I understand from social media that the flurry of releases from Adrian Tchaikovsky in 2022 is one of those publisher accident things where a bunch of different companies all manage to get their acts together at the same time. Nevertheless, that fact that so many companies want to publish Tchaikovsky’s work is testament to how respected he is becoming. I do plan to read all of this year’s releases eventually (even if that means having to read the whole of the spider book), but I have a lot of other books to get to so for now you are just getting a review of the novella.
Ogres begins as a simple fantasy tale. Our hero, Torquell, is the young son of the village headman. He lives in a mediaeval society where villages are beholden to local lords who are, apparently, Ogres. In the woods there is a group of outlaws who claim to resist the Ogres’ rule, but really they are mostly a bunch of ne’er-do-wells. In a “boys will be boys” sort of way, young Torquell manages to get himself into terrible trouble, and thus his adventures begin.
Before that happens, however, we witness the arrival of the local Ogre on his annual visit to the village. Two things are obvious. Firstly, the Ogres really are very large humanoids. Secondly, they are in possession of technology that suggests at least 21st Century sophistication. And suddenly we are in a science fiction story.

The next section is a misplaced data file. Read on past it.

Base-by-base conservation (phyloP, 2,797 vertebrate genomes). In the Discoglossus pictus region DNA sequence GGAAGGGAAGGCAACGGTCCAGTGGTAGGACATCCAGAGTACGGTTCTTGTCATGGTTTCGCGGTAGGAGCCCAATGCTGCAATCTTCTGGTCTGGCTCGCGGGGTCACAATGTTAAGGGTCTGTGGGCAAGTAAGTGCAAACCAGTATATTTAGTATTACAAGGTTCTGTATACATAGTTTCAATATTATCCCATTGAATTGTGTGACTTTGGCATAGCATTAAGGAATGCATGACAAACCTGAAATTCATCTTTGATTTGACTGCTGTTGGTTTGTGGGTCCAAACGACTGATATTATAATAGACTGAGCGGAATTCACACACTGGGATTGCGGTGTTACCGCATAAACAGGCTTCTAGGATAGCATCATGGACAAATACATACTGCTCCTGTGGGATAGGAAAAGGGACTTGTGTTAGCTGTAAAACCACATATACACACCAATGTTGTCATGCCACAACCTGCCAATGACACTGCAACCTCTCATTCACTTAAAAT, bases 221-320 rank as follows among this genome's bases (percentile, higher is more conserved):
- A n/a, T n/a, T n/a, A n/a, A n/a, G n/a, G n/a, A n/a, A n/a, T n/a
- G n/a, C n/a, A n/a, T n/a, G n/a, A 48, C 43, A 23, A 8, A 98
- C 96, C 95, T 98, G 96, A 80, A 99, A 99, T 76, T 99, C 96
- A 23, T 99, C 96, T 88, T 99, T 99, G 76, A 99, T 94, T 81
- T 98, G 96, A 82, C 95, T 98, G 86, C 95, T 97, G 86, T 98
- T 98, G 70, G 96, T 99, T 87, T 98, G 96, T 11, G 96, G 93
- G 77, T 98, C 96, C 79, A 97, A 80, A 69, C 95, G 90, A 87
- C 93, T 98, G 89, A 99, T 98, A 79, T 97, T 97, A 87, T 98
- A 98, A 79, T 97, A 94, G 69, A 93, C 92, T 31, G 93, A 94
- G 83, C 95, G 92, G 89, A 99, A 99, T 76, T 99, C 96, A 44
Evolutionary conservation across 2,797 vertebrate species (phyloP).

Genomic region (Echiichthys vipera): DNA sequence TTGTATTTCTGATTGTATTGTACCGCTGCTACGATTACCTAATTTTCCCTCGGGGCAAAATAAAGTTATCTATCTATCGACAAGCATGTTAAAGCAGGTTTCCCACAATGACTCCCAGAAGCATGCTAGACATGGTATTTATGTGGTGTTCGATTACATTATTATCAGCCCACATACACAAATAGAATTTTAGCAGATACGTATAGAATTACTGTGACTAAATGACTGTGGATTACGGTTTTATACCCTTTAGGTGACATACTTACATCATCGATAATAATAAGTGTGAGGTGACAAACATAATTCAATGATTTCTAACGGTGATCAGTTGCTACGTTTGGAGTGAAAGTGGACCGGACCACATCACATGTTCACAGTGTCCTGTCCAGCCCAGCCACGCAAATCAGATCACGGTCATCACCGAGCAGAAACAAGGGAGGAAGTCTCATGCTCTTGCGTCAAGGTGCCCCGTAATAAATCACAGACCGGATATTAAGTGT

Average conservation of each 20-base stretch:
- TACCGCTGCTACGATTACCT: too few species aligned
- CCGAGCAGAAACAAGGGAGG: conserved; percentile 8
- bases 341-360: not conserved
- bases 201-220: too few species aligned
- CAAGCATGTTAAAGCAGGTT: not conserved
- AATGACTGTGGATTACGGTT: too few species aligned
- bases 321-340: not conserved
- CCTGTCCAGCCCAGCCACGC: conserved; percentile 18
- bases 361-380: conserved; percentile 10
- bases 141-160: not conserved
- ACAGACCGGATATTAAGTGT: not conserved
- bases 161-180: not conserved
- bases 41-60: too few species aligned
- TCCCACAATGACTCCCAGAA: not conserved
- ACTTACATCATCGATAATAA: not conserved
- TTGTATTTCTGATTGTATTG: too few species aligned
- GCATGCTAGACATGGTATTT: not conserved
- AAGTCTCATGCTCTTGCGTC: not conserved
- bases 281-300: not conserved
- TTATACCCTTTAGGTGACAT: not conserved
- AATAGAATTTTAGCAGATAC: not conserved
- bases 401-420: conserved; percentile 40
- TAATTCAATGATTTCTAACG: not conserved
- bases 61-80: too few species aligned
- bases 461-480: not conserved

I won’t say a lot more, because Ogres is a short book and I don’t want to spoil it too much. I will say that it is a book that is very much about contemporary UK politics. It is also a book that examines the narrative of the Chosen One who gets to be a hero and a leader of his people. What sort of person is he? And how does he end up in that position?
The final twist will probably blow you away. I know I was completely caught by it. This is a short book. Read it and see if you get the same experience as I did.
By: Adrian Tchaikovsky
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